- Punitive actions by Turkey, such as a closure of the Khabur border gate or a suspension of the KRG’s exports through the Kirkuk-Ceyhan pipeline, remain unlikely, given that this would end up damaging Turkey’s own extensive commercial interests in the KRG.
- Although a large-scale military operation against Kirkuk by the Iraqi government remains unlikely, there is a high risk of localised armed confrontations, especially along the current de facto boundary between the Islamic State and KRG-controlled territory, around 20 kilometres southwest of Kirkuk city.
- An escalation of violence around Kirkuk would be unlikely to directly affect oil facilities. The Baghdad government would be likely to close the Safra customs point, as well as closing Iraqi airspace to flights headed to the KRG's two main cities, Erbil and Sulaymaniyah.
The Kurdistan Regional Government’s independence referendum went ahead as planned on 25 September 2017, despite opposition from the Iraqi government, Iran, Turkey, and the US.
According to the provisional results announced by Rudaw, a pro-Barzani media outlet, 93.3% of votes were cast in favour and 6.7% against. Overall attendance reportedly stood at 72.2%. Meanwhile, the KRG’s High Election and Referendum Commission announced that final results would not be published until 28 September and urged caution against premature results being announced by the media. Following the referendum, Iraqi Prime Minister Haider al-Abadi reaffirmed that the results would not be recognised. This came after the Iraqi parliament gave the government a mandate, on 25 September, for immediate military action against KRG forces in all disputed territories.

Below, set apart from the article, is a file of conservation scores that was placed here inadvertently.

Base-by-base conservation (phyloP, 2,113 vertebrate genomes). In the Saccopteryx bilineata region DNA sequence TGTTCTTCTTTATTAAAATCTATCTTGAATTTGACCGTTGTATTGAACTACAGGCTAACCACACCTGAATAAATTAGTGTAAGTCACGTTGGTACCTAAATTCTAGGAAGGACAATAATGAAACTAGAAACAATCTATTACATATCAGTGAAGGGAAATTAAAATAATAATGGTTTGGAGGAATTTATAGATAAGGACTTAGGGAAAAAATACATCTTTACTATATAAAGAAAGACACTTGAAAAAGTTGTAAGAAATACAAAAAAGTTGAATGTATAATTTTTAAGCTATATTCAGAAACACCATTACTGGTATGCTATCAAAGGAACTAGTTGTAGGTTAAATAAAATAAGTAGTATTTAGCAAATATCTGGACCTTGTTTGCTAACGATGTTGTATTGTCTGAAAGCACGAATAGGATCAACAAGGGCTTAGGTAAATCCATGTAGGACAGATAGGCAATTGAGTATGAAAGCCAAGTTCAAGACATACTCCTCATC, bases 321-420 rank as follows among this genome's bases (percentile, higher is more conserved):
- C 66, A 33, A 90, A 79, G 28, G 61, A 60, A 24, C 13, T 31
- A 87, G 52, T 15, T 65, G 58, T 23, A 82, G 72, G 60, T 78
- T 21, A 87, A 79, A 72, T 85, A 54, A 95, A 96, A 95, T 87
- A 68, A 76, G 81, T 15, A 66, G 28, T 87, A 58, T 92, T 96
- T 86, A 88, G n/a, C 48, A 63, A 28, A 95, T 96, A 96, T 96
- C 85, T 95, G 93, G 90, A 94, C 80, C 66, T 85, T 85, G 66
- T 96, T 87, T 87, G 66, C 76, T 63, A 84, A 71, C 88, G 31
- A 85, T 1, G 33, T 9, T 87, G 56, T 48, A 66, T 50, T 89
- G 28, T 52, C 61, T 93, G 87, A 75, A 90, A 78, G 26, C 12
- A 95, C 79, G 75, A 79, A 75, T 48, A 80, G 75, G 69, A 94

The KRG’s local governorate in Kirkuk declared a curfew on the night following the referendum, with a view to preventing violence between the city’s ethnic communities. A Peshmerga officer was killed by a Shia militia in a shooting incident that took place in Tuz Khurmatu on the day of the vote.
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